Council Roundup: Dispatch Investment, St. Adalbert’s Development, School Proclamation

From Tuesday’s South Milwaukee City Council meeting …

  • The council agreed to keep our police and fire dispatch services in-house — and invest what could be more than $400,000 on new dispatch equipment in coming months. This was a decision a long time in coming, and it’s one I know the council (and the city administrator and me) did not take lightly. I generally support exploring consolidation and contracting as options for select city services — I think you have to in this era of lean budgets — and we certainly did our homework in this case. But you need a willing partner in discussions about sharing services, and we had trouble finding one. Meanwhile, risks increased with our outdated equipment coming to the end of its useful life. So we decided to invest in what we’re doing in South Milwaukee. And now that we’re committed to providing this service long-term, it’s up to us to find ways to enhance it where and when possible. We will try our hardest to do that.
  • We also heard a few details about a development proposed for the former St. Adalbert’s school, gymnasium, church and rectory. Gorman & Co. is proposing 31 apartments for the existing buildings, to be funded in part with historic building tax credits from the state. Formal plans will be presented before the Plan Commission at our meeting Monday (tomorrow), with plans for a public information meeting and formal public hearing in the days and weeks after that. I’ll keep you posted.
  • We also gave a proclamation to the South Milwaukee School District, for their AdvancED accreditation. Congratulations again to the district for this terrific honor.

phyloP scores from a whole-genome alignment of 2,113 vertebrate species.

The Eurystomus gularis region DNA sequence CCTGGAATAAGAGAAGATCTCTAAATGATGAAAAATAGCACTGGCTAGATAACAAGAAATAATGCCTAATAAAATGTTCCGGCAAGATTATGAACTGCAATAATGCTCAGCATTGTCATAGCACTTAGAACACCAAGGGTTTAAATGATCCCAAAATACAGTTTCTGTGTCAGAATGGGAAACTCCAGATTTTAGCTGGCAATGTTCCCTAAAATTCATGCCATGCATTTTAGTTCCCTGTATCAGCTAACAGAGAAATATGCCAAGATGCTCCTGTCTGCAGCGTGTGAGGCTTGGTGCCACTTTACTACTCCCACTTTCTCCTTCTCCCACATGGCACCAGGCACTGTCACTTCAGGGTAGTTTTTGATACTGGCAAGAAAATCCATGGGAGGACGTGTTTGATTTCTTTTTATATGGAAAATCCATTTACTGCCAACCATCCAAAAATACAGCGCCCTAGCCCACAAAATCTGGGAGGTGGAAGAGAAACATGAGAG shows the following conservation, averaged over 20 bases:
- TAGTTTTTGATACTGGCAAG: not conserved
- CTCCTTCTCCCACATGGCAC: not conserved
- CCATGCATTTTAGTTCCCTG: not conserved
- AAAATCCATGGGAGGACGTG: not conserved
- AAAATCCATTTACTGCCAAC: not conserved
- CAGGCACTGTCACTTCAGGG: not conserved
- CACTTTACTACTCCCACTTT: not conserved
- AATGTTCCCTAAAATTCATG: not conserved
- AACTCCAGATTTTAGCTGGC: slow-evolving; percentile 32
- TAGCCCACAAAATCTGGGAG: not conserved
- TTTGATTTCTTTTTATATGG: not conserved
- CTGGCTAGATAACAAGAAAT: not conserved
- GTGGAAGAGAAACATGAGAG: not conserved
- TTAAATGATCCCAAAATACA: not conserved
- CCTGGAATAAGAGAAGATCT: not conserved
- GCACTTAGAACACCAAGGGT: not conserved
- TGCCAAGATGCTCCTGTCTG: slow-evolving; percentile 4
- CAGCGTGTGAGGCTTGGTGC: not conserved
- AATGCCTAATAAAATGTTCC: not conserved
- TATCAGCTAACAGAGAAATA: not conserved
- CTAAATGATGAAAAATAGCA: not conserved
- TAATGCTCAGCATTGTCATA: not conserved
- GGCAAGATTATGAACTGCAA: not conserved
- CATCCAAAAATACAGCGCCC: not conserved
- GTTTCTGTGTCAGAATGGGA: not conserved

11 Comments

Filed under City Council, South Milwaukee

11 responses to “Council Roundup: Dispatch Investment, St. Adalbert’s Development, School Proclamation

  1. Pat Jursik

    Mayor: I was sorry to see the consolidation of dispatch broke down. I knew there were problems when I saw St. Francis had gone with Oak Creek. These high-tech and employee rich services really need to be developed across our artificial muni lines or they will become budget busters for those going alone. I would hope somehow this could still be open for cooperation. It may require that you do more than one area at a time so that every municipality gets something, i.e. dispatch discussed at the same time as recycling, and so. For the sake of our financial well-being, I hope we can keep consolidation discussions going forward.

  2. Randy G

    Mayor Brooks,
    In regard to the former St. Adalbert property, I personally am opposed to any additional low-income housing in SM. I would suggest you go to the “You know you are from SOUTH MILWAUKEE because..” Facebook page for the comments on that development.

    • Don Freimark

      I am a city resident [63 yrs] less 1yr Viet Nam . I have contacted 30 other residents and no one is for low income apartments on the former st alberts property that you neglected to mention-but the journal/sentinel did. I am open to several alternatives. Don Freimark